The phone application recognizes the beacon, processes the data, and starts the procedure. The user is prompted to take a photo of the vehicle odometer reading, and the application records the fact that the photo was taken proximate to the secure beacon and a specific date and time. Next the user is prompted to take a picture of the VIN or license plate number, and the application records that the VIN is also proximate to the same secure beacon at the same date/time (within a tolerance). This ensures that in fact the odometer photo and the VIN or license plate number photo are from the same vehicle.
The phone application applies OCR techniques to the odometer reading to create a data element and compares this reading to the previous reading. The application calculates the tax based on the difference in mileage from the previous reading.
Once the tax owed is calculated the phone application then prompts the user to make payment by electronic check, ACH, or credit card, Pay Pal® or other known payment systems. These payment methods can be newly established at the time of payment or stored at the user's preference. The user makes payment and an official receipt is sent to the users stored e-mail address.
If a user wishes to account for miles driven on non-taxable roads that might be exempt from the tax, such as out of state or private roads, a BLE beacon can similarly be placed at the access point to those facilities. For example, BLE beacons can be installed at the state borders to account for out of state miles. The phone application detects these border beacons to validate that the vehicle has indeed crossed the state line. Alternatively two beacons in sequence could be used to validate the direction of travel at the state line. The secure border beacon location data is stored in the application. The phone application then sets up a large position change feature on the phone, so that the phone application is activated by the phone upon a significant change in position, or after a certain period of time has elapsed. Upon activation, the application evaluates the data from at least one GPS fix to determine the estimated miles driven from the border beacon location. Upon each subsequent activation of the application on the phone a new GPS fix is taken and an incremental number of miles driven out of state. This process continues until the phone crosses another border beacon system indicating re-entry into the state (or alternatively, a GPS position fix within the state). The total accumulated miles out of driven out of state can be determined.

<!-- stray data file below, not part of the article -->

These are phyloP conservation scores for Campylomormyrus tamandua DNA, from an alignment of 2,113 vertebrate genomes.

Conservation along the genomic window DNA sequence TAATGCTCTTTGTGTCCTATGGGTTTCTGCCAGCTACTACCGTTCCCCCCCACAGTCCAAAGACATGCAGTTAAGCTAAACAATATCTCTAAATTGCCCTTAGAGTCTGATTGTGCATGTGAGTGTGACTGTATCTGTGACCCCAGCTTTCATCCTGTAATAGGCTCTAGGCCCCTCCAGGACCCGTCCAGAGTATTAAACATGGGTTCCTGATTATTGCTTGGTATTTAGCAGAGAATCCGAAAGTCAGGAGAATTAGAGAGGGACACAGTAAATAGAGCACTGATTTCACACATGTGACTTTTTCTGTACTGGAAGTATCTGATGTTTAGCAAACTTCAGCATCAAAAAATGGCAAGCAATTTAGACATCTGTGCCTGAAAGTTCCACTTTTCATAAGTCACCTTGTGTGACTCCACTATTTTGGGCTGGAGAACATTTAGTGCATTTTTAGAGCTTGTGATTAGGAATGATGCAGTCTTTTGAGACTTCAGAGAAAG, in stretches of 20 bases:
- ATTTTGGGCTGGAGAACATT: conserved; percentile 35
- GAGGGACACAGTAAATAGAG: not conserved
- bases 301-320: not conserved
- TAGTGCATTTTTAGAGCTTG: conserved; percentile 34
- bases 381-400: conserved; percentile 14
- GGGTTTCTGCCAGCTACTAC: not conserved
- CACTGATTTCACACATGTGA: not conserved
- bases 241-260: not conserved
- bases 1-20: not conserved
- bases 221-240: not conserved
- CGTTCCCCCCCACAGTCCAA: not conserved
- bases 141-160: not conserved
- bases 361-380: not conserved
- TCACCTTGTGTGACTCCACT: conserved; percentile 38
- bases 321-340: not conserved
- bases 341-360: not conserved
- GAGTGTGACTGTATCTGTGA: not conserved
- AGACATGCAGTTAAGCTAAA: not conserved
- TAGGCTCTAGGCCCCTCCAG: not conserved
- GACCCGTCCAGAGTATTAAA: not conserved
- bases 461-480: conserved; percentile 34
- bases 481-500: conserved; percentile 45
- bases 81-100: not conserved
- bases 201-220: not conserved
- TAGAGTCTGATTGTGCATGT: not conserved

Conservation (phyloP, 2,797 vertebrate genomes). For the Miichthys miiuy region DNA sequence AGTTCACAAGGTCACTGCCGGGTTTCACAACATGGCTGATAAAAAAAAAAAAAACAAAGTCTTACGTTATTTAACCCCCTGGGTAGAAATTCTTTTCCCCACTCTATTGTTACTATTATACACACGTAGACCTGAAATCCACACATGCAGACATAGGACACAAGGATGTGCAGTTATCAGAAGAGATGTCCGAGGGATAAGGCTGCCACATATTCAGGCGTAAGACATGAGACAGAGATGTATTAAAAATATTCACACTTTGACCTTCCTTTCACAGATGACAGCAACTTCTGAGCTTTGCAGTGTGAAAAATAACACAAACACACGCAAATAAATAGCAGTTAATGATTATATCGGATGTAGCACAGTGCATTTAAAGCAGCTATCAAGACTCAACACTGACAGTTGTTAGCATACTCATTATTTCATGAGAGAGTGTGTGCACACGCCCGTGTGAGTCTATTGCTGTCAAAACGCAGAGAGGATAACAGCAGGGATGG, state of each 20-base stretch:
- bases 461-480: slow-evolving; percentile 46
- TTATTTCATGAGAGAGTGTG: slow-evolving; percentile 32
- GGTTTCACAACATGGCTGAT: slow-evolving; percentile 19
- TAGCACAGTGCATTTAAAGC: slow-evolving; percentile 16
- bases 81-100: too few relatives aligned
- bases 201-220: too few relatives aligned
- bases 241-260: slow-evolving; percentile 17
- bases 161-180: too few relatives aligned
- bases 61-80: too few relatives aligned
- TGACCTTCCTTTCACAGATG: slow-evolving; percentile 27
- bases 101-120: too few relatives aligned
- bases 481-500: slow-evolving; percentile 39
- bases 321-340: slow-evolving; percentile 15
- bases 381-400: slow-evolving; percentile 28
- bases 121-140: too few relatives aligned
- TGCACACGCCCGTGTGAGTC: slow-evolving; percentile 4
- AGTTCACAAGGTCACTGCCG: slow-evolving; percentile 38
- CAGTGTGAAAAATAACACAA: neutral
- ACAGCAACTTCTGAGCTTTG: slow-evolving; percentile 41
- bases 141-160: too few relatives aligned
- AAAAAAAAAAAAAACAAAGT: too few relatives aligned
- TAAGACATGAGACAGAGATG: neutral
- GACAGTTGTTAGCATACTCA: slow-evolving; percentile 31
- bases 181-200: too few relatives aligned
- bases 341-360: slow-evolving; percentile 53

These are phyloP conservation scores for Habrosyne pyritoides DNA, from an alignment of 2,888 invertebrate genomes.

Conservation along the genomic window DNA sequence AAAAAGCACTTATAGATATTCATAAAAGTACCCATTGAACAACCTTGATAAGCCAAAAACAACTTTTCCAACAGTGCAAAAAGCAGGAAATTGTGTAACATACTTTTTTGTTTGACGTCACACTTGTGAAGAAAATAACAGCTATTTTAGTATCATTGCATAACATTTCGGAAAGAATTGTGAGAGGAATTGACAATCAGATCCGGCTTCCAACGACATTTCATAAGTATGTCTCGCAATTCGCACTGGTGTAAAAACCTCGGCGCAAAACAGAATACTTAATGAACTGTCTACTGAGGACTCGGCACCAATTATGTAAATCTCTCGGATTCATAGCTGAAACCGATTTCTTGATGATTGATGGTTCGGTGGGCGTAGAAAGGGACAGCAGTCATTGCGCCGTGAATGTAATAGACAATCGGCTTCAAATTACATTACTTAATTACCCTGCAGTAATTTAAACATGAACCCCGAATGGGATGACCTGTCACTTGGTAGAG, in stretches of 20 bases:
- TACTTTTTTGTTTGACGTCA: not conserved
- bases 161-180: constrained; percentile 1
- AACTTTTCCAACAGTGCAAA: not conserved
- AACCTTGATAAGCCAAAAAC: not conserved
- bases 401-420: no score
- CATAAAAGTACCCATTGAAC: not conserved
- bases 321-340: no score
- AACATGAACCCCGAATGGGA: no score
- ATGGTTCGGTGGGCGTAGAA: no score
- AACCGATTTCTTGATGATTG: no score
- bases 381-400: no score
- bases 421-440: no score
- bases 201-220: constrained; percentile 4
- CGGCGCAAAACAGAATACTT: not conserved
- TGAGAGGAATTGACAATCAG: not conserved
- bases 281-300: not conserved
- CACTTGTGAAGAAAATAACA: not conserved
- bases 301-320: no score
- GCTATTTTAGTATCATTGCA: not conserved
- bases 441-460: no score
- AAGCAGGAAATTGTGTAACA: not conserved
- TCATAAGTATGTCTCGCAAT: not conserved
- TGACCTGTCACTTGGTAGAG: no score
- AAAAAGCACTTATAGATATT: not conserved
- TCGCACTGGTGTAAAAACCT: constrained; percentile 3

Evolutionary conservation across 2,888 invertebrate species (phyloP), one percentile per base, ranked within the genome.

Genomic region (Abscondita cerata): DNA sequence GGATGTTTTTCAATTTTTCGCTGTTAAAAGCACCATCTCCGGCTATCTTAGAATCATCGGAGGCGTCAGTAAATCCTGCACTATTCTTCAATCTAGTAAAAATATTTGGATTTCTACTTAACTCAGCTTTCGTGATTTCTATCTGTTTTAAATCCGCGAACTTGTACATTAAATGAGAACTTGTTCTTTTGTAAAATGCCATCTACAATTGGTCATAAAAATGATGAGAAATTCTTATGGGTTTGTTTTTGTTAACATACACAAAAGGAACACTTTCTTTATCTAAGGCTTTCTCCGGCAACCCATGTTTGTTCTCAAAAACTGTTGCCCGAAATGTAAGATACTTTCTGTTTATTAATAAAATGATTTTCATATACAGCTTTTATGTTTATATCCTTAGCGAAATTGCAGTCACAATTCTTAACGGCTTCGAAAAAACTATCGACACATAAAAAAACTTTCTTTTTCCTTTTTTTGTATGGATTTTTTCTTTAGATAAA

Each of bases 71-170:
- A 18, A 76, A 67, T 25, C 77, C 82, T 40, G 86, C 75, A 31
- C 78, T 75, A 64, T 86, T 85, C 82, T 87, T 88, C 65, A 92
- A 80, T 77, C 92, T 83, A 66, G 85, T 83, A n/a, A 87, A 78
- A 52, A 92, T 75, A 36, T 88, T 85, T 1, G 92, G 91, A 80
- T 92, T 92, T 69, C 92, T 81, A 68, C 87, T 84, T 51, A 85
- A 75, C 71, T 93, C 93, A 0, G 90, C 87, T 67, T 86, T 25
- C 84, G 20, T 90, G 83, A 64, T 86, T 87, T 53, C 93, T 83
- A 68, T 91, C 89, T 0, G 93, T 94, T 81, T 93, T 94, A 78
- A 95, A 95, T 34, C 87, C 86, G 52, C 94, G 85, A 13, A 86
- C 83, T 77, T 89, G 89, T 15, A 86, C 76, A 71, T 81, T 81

In addition, if policy dictates the need to collect mileage based tax or fee at different rates on different types of roadways this can be accommodated by the system design. For example, if a different rate is to be charged for controlled access highways than arterials, beacons can be placed on the controlled access points to identify entry and exit points which allow the determination of total miles driven on controlled access highways. Those miles can be accumulated in a separate buffer such that at the time of tax payment calculation the tax due can be determined based upon the differentiated miles driven. Similarly, when miles are driven on a toll facility which might typically be exempt from a mileage charge, BLE beacons on the toll facility can be segregated to calculate the correct adjustment to the tax owed at time of payment. Of course as described in this disclosure the BLE beacons can work with the phone application to be the primary method of toll collection, providing a seamless approach for the user to pay for services rendered.